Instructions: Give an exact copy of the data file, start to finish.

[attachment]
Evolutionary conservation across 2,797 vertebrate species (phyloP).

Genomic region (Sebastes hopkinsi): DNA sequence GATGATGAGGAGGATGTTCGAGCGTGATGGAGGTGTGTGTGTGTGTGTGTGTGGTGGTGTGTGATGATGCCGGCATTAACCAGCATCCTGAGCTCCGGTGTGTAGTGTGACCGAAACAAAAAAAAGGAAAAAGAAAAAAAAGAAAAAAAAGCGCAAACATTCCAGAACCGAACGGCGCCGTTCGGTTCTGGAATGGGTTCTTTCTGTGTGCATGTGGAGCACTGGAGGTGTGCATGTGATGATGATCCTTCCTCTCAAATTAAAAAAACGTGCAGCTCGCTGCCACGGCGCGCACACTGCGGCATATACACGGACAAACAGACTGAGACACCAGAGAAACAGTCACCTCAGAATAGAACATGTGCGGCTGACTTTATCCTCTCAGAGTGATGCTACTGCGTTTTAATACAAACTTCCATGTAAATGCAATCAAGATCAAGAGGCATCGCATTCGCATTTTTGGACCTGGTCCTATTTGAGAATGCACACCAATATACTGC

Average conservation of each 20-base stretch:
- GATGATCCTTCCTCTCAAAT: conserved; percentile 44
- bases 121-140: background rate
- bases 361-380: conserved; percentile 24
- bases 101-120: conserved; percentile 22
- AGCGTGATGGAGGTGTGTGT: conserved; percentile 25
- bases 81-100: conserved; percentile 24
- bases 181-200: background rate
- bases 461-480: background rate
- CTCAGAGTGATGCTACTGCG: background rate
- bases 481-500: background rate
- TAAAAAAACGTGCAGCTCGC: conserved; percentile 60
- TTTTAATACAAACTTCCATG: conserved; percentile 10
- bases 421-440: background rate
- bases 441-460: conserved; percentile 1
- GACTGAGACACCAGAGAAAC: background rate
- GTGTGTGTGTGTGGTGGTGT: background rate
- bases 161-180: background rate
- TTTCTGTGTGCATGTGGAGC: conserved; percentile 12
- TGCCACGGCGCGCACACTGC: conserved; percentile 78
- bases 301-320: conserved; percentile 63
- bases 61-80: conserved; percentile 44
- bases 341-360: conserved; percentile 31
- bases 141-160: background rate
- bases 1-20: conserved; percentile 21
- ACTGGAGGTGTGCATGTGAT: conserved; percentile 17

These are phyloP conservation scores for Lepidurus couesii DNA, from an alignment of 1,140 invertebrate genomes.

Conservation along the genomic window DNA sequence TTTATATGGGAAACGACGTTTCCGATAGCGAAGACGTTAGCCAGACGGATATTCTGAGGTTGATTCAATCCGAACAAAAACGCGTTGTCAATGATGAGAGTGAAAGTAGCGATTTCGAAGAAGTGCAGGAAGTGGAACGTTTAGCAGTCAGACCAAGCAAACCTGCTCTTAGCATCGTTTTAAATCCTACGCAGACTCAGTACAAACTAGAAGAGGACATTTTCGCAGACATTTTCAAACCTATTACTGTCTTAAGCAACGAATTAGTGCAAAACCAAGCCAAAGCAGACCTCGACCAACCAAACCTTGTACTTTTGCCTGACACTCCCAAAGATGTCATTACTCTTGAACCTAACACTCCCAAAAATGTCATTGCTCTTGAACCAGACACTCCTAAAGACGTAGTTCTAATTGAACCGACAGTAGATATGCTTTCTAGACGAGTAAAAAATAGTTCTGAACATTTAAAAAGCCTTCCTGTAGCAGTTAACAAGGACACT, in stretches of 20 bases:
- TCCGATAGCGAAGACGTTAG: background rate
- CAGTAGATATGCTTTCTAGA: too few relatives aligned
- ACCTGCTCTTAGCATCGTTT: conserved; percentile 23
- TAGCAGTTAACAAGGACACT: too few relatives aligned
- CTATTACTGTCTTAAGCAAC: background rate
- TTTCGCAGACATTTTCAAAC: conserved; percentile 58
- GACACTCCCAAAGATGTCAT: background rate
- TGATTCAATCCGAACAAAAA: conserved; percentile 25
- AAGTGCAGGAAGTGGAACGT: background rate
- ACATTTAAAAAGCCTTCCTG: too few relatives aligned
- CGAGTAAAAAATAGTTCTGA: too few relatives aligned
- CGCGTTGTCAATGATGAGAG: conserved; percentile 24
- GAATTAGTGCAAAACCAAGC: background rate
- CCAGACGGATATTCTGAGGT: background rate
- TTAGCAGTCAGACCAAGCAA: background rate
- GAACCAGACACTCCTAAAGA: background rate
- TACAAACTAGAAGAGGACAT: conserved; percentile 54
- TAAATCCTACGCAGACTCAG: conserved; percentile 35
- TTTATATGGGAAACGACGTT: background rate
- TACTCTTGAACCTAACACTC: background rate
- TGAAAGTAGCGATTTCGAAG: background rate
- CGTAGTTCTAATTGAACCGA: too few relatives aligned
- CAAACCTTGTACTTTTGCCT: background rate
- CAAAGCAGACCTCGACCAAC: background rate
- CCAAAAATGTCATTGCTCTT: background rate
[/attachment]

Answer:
Evolutionary conservation across 2,797 vertebrate species (phyloP).

Genomic region (Sebastes hopkinsi): DNA sequence GATGATGAGGAGGATGTTCGAGCGTGATGGAGGTGTGTGTGTGTGTGTGTGTGGTGGTGTGTGATGATGCCGGCATTAACCAGCATCCTGAGCTCCGGTGTGTAGTGTGACCGAAACAAAAAAAAGGAAAAAGAAAAAAAAGAAAAAAAAGCGCAAACATTCCAGAACCGAACGGCGCCGTTCGGTTCTGGAATGGGTTCTTTCTGTGTGCATGTGGAGCACTGGAGGTGTGCATGTGATGATGATCCTTCCTCTCAAATTAAAAAAACGTGCAGCTCGCTGCCACGGCGCGCACACTGCGGCATATACACGGACAAACAGACTGAGACACCAGAGAAACAGTCACCTCAGAATAGAACATGTGCGGCTGACTTTATCCTCTCAGAGTGATGCTACTGCGTTTTAATACAAACTTCCATGTAAATGCAATCAAGATCAAGAGGCATCGCATTCGCATTTTTGGACCTGGTCCTATTTGAGAATGCACACCAATATACTGC

Average conservation of each 20-base stretch:
- GATGATCCTTCCTCTCAAAT: conserved; percentile 44
- bases 121-140: background rate
- bases 361-380: conserved; percentile 24
- bases 101-120: conserved; percentile 22
- AGCGTGATGGAGGTGTGTGT: conserved; percentile 25
- bases 81-100: conserved; percentile 24
- bases 181-200: background rate
- bases 461-480: background rate
- CTCAGAGTGATGCTACTGCG: background rate
- bases 481-500: background rate
- TAAAAAAACGTGCAGCTCGC: conserved; percentile 60
- TTTTAATACAAACTTCCATG: conserved; percentile 10
- bases 421-440: background rate
- bases 441-460: conserved; percentile 1
- GACTGAGACACCAGAGAAAC: background rate
- GTGTGTGTGTGTGGTGGTGT: background rate
- bases 161-180: background rate
- TTTCTGTGTGCATGTGGAGC: conserved; percentile 12
- TGCCACGGCGCGCACACTGC: conserved; percentile 78
- bases 301-320: conserved; percentile 63
- bases 61-80: conserved; percentile 44
- bases 341-360: conserved; percentile 31
- bases 141-160: background rate
- bases 1-20: conserved; percentile 21
- ACTGGAGGTGTGCATGTGAT: conserved; percentile 17

These are phyloP conservation scores for Lepidurus couesii DNA, from an alignment of 1,140 invertebrate genomes.

Conservation along the genomic window DNA sequence TTTATATGGGAAACGACGTTTCCGATAGCGAAGACGTTAGCCAGACGGATATTCTGAGGTTGATTCAATCCGAACAAAAACGCGTTGTCAATGATGAGAGTGAAAGTAGCGATTTCGAAGAAGTGCAGGAAGTGGAACGTTTAGCAGTCAGACCAAGCAAACCTGCTCTTAGCATCGTTTTAAATCCTACGCAGACTCAGTACAAACTAGAAGAGGACATTTTCGCAGACATTTTCAAACCTATTACTGTCTTAAGCAACGAATTAGTGCAAAACCAAGCCAAAGCAGACCTCGACCAACCAAACCTTGTACTTTTGCCTGACACTCCCAAAGATGTCATTACTCTTGAACCTAACACTCCCAAAAATGTCATTGCTCTTGAACCAGACACTCCTAAAGACGTAGTTCTAATTGAACCGACAGTAGATATGCTTTCTAGACGAGTAAAAAATAGTTCTGAACATTTAAAAAGCCTTCCTGTAGCAGTTAACAAGGACACT, in stretches of 20 bases:
- TCCGATAGCGAAGACGTTAG: background rate
- CAGTAGATATGCTTTCTAGA: too few relatives aligned
- ACCTGCTCTTAGCATCGTTT: conserved; percentile 23
- TAGCAGTTAACAAGGACACT: too few relatives aligned
- CTATTACTGTCTTAAGCAAC: background rate
- TTTCGCAGACATTTTCAAAC: conserved; percentile 58
- GACACTCCCAAAGATGTCAT: background rate
- TGATTCAATCCGAACAAAAA: conserved; percentile 25
- AAGTGCAGGAAGTGGAACGT: background rate
- ACATTTAAAAAGCCTTCCTG: too few relatives aligned
- CGAGTAAAAAATAGTTCTGA: too few relatives aligned
- CGCGTTGTCAATGATGAGAG: conserved; percentile 24
- GAATTAGTGCAAAACCAAGC: background rate
- CCAGACGGATATTCTGAGGT: background rate
- TTAGCAGTCAGACCAAGCAA: background rate
- GAACCAGACACTCCTAAAGA: background rate
- TACAAACTAGAAGAGGACAT: conserved; percentile 54
- TAAATCCTACGCAGACTCAG: conserved; percentile 35
- TTTATATGGGAAACGACGTT: background rate
- TACTCTTGAACCTAACACTC: background rate
- TGAAAGTAGCGATTTCGAAG: background rate
- CGTAGTTCTAATTGAACCGA: too few relatives aligned
- CAAACCTTGTACTTTTGCCT: background rate
- CAAAGCAGACCTCGACCAAC: background rate
- CCAAAAATGTCATTGCTCTT: background rate